In a world gone mad for the latest greatest machine or new fangled exercise that every newly qualified Personal Trainer ‘thinks’ they’ve invented, we are sadly overlooking what has always worked. For great upper body strength and development look no further than the chin up and the dip and they’re weighted progressions. If you’re not sure look at a professional gymnast – I think you’ll agree that they’re pretty Hench! And do you think they do curls/pushdowns or use machines? Nope, the overwhelming majority of their training is dominated by chins and dips in some variation.
We all know by now that the squat is the king of the lower body exercises, and if you don’t you badly need to read up! I’m not going to rant about that right now, there is more than enough that’s been said on that front. Well, the chin-up and dip are most definitely in the running for the upper body crown. The most frustrating thing is that most commercial gyms don’t even have a chin-up bar and less still have a dipping station, preferring instead the grossly overpriced suspension bands or some variant, where all manner of interesting movements can be done and so make them more ‘functional’ … man, am I getting sick of hearing that word! Guess what? Gymnastic rings were first used in the mid 1800’s, and have been used in gymnastics since the early 1900’s. They are still used today in virtually the same form (rings at the end of a rope). So what exactly is so revolutionary about suspension bands? Oh wait, they have a different attachment point so they can be used at different angles and are unstable so require more ‘core’ stability when performing standard exercises like rows and bicep curls on them .. oh dear! Check out that person doing the exercises and tell me their core is stable – they’re usually not strong enough for it anyway and are wriggling around and swinging their hips with dreadful posture whilst doing the exercises, thus negating any ‘stability’ in the first place!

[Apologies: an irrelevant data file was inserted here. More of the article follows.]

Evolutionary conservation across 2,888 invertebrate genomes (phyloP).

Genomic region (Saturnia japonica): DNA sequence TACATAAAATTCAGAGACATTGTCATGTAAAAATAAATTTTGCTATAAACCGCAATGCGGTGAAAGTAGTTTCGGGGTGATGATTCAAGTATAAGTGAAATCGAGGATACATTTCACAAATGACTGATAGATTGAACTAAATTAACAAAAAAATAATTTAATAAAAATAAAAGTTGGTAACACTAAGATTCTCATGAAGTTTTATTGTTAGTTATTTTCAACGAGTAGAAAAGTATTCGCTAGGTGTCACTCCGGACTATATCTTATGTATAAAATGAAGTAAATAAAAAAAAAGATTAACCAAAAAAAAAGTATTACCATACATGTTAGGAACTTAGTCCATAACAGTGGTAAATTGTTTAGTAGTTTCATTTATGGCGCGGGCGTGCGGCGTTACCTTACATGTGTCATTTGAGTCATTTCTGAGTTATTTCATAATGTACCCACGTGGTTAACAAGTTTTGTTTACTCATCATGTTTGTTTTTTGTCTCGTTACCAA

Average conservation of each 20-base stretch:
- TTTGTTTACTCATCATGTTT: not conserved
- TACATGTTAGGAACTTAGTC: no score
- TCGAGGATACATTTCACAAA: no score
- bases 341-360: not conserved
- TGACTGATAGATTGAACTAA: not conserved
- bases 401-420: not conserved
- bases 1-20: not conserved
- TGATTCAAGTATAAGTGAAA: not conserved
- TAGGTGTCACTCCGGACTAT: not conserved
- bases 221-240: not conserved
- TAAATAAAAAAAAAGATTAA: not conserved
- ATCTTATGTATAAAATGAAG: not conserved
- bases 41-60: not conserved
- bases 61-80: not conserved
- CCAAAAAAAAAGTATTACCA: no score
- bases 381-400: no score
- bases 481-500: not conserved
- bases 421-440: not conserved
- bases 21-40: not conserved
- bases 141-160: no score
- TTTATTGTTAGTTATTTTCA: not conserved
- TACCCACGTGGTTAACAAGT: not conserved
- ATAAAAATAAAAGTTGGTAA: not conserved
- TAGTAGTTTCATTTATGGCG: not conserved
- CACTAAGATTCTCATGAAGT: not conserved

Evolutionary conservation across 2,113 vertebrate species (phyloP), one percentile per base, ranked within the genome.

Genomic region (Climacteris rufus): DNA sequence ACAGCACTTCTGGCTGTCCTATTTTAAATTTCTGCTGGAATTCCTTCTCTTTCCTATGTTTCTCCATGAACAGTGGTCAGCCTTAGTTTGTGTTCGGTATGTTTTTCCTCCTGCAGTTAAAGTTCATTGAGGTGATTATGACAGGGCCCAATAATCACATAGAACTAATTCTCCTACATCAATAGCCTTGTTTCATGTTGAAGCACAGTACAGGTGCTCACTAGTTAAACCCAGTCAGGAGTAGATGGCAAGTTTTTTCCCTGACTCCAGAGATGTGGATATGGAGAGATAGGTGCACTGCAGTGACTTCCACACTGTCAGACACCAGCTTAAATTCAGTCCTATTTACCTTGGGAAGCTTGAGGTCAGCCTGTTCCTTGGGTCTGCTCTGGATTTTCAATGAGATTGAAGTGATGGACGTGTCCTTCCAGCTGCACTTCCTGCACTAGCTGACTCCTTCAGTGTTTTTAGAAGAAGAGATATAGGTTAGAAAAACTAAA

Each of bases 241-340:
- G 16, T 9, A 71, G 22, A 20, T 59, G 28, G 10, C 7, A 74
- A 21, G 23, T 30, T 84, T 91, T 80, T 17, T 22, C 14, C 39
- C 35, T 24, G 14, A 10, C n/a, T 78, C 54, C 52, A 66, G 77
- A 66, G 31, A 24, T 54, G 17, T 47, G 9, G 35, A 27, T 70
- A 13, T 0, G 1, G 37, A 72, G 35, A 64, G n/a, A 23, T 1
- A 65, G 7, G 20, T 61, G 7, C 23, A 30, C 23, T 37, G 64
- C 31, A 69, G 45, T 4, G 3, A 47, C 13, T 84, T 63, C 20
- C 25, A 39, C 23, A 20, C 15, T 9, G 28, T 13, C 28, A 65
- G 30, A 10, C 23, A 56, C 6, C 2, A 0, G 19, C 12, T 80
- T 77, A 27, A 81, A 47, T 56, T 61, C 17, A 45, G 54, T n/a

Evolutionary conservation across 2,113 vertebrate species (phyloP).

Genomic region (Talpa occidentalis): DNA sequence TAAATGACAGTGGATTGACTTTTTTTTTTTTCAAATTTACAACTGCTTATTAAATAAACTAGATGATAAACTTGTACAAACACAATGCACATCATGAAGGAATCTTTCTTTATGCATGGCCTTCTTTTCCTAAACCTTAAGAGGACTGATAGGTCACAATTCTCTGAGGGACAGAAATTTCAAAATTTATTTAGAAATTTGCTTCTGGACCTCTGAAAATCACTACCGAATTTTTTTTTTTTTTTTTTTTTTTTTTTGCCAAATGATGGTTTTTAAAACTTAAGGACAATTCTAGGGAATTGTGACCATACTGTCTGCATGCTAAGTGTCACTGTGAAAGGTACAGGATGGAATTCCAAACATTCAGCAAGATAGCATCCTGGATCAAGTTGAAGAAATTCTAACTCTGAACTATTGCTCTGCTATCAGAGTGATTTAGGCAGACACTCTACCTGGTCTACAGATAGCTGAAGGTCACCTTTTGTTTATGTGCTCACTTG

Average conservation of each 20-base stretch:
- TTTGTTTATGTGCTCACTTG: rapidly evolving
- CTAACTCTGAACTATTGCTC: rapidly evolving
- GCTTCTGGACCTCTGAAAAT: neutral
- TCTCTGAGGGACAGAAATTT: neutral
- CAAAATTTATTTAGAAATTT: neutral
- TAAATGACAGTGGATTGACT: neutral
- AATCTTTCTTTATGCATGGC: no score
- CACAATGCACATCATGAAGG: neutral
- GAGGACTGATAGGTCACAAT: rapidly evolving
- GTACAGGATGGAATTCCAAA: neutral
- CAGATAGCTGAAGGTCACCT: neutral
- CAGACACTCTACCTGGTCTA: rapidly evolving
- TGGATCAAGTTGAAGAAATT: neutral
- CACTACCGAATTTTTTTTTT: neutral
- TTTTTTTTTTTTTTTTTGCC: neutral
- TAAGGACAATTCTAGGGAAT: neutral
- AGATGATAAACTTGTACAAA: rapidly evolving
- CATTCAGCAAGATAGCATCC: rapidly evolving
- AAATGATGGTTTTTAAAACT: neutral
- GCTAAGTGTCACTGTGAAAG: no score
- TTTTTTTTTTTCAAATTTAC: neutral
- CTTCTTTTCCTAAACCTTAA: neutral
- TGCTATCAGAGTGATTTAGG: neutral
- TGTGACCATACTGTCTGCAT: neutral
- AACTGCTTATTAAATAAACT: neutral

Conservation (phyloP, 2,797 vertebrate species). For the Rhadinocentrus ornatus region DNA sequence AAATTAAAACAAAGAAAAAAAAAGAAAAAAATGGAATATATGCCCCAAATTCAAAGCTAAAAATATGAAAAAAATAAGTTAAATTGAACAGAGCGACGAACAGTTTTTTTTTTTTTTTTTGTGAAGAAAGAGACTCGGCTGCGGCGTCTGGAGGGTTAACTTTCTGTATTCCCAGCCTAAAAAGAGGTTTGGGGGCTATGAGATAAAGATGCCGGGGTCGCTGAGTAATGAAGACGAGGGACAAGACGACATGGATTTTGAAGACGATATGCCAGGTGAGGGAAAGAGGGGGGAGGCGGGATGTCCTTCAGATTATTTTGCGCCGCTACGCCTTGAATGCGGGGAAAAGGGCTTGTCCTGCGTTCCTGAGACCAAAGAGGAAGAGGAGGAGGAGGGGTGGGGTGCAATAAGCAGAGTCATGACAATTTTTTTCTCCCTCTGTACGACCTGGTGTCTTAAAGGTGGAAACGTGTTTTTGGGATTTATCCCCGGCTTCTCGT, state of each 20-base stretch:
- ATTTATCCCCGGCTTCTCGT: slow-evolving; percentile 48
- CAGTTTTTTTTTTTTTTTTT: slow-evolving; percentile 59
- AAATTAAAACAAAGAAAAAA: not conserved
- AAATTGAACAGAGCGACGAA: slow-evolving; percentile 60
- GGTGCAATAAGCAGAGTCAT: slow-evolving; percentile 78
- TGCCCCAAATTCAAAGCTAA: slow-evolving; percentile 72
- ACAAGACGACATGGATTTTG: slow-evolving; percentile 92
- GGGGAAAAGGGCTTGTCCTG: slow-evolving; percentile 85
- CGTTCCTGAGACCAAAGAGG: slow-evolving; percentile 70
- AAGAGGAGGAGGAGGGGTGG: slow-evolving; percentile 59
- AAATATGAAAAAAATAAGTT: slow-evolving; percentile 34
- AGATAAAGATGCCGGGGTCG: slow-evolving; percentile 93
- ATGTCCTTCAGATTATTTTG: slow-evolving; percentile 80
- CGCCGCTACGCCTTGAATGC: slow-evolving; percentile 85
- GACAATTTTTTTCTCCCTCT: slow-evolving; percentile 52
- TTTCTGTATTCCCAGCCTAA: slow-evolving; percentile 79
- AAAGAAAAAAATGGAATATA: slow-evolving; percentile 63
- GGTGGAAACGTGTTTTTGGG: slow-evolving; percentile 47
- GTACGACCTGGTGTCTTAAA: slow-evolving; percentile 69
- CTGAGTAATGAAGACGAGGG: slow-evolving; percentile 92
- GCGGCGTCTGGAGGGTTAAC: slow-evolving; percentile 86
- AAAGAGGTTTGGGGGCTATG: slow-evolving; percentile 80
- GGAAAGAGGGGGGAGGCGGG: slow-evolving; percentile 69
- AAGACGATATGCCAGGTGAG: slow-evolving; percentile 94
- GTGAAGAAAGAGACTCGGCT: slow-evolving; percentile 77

Anyway, back to chin ups and dips, how many have seen the guy doing gut wrenching, back swinging lat pulldowns with the whole stack? He probably can’t even do strict chins for the same amount of reps. The same goes for the guy who can smash out 10 reps at 100kg on the bench press, can he do 10 strict dips? Probably not. Not to mention the stability involved in the shoulder joint, and the subsequent strengthening of the rotator cuff.
Some of the best physiques in bodybuilding were built back in the day with a staple diet of chins and dips, I’ve already mentioned gymnasts but again, check out the upper body development of Kristian Thomas as an example.
Basically, the reason most avoid these is that they’re too damn hard! especially the weighted versions. But since when has the easiest version of something given the greatest gains? It’s about time you went back to basics put these two great exercises back into your routine. If you need further clarification see what Charles Poliquin has to say about them here: weighted chins, weighted dips. That’s it, rant over 😉